When I first heard about National Hunting and Fishing Day, I automatically assumed it was some type of marketing tactic like National Taco Day or National Donut Day. Being skeptical, I started to research and what I found was the history of hunting and fishing that led to the declaration of a national day.

The idea of hunting and fishing originated from hunters and anglers who recognized the rapid reproduction and development of species such as deer, turkey, bass and many more. Realizing the impact of those species led to the understanding of how over-population threatened the future of many species, which has a negative impact on the ecosystem as a whole.

“Led by fellow sportsman President Theodore Roosevelt, these early conservationists called for the first laws restricting the commercial slaughter of wildlife. They urged sustainable use of fish and game, created hunting and fishing licenses, and lobbied for taxes on sporting equipment to provide funds for state conservation agencies,” according to the National Hunting and Fishing website. “These actions were the foundation of the North American wildlife conservation model, a science-based, user-pay system that would foster the most dramatic conservation successes of all time. Populations of white-tailed deer, elk, antelope, wild turkey, wood ducks and many other species began to recover from decades of unregulated exploitation.”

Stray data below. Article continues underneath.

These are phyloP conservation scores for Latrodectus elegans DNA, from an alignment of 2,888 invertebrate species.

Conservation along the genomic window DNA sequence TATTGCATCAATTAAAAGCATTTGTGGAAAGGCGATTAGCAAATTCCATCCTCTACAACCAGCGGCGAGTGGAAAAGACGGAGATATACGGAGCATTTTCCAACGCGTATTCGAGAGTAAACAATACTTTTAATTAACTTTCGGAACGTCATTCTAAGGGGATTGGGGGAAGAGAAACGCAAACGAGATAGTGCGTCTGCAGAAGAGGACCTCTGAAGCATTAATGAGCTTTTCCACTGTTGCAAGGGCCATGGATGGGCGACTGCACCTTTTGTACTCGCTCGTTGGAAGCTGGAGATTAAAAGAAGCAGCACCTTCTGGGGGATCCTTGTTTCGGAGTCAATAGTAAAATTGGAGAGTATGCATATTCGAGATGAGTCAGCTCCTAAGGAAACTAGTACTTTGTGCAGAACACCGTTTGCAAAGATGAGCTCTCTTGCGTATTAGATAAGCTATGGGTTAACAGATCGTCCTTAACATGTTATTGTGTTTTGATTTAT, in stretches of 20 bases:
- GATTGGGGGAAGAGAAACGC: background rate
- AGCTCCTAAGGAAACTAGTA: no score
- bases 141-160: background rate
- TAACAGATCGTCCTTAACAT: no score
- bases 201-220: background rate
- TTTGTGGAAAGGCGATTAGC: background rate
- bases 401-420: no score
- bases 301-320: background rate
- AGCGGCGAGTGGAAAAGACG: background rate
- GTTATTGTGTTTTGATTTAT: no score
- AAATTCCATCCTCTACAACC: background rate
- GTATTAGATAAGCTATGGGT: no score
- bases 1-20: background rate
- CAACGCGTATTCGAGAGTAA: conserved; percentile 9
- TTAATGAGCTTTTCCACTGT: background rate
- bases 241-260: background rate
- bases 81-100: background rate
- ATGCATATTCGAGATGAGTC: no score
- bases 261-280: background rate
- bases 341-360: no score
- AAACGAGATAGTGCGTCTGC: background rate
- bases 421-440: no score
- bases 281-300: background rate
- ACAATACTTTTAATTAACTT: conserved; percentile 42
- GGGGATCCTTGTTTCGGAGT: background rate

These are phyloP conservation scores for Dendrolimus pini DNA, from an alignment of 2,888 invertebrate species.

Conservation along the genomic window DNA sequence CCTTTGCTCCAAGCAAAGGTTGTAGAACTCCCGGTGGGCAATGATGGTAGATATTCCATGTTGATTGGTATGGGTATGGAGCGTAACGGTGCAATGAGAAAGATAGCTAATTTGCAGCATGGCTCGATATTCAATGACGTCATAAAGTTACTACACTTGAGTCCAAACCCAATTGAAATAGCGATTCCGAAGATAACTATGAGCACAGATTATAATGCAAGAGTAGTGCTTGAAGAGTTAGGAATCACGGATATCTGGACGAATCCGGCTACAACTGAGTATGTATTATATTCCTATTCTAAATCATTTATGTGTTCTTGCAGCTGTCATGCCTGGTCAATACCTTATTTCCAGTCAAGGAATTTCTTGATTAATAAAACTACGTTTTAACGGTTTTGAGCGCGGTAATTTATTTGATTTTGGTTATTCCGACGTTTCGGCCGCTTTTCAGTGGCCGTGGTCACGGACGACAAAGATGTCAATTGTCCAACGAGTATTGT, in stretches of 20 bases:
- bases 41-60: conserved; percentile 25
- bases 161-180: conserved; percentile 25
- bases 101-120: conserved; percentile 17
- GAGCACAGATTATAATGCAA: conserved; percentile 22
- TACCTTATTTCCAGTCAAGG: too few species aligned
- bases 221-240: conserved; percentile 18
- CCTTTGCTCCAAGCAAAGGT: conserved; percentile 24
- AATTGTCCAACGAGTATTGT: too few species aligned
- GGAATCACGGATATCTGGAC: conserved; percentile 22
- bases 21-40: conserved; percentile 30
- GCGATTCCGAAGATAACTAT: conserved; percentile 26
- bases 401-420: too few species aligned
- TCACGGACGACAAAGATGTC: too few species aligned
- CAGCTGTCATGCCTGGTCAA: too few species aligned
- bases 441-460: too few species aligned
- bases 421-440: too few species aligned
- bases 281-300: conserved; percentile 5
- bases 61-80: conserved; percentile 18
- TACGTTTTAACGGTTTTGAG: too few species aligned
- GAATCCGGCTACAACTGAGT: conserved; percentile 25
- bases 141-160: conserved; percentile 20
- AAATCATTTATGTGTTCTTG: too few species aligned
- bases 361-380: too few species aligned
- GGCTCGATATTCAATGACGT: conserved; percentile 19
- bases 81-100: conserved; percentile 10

On May 2, 1972, President Richard Nixon signed the first proclamation of National Hunting and Fishing Day, writing, “I urge all citizens to join with outdoor sportsmen in the wise use of our natural resources and in ensuring their proper management for the benefit of future generations.”

Later on that same year, all 50 governors and over 600 mayors joined by proclaiming state and local versions of Hunting and Fishing Day.

Governor Roy Cooper issued a proclamation, declaring Sept. 23, 2017 to be “National Hunting and Fishing Day” in North Carolina. This allowed the North Carolina Wildlife Resource Commission to host several free events for the community that highlighted the state’s hunting and fishing heritage and conservation efforts. The activities included archery, fishing, rifle and shotgun ranges, outdoor cooking and more.

This day also has a pledge component where people can commit to taking a person of their choosing hunting or fishing and be entered to win a sweepstake.

National Hunting and Fishing Day is celebrated on the fourth Saturday in September every year.

For more information, visit www.nhfd.org.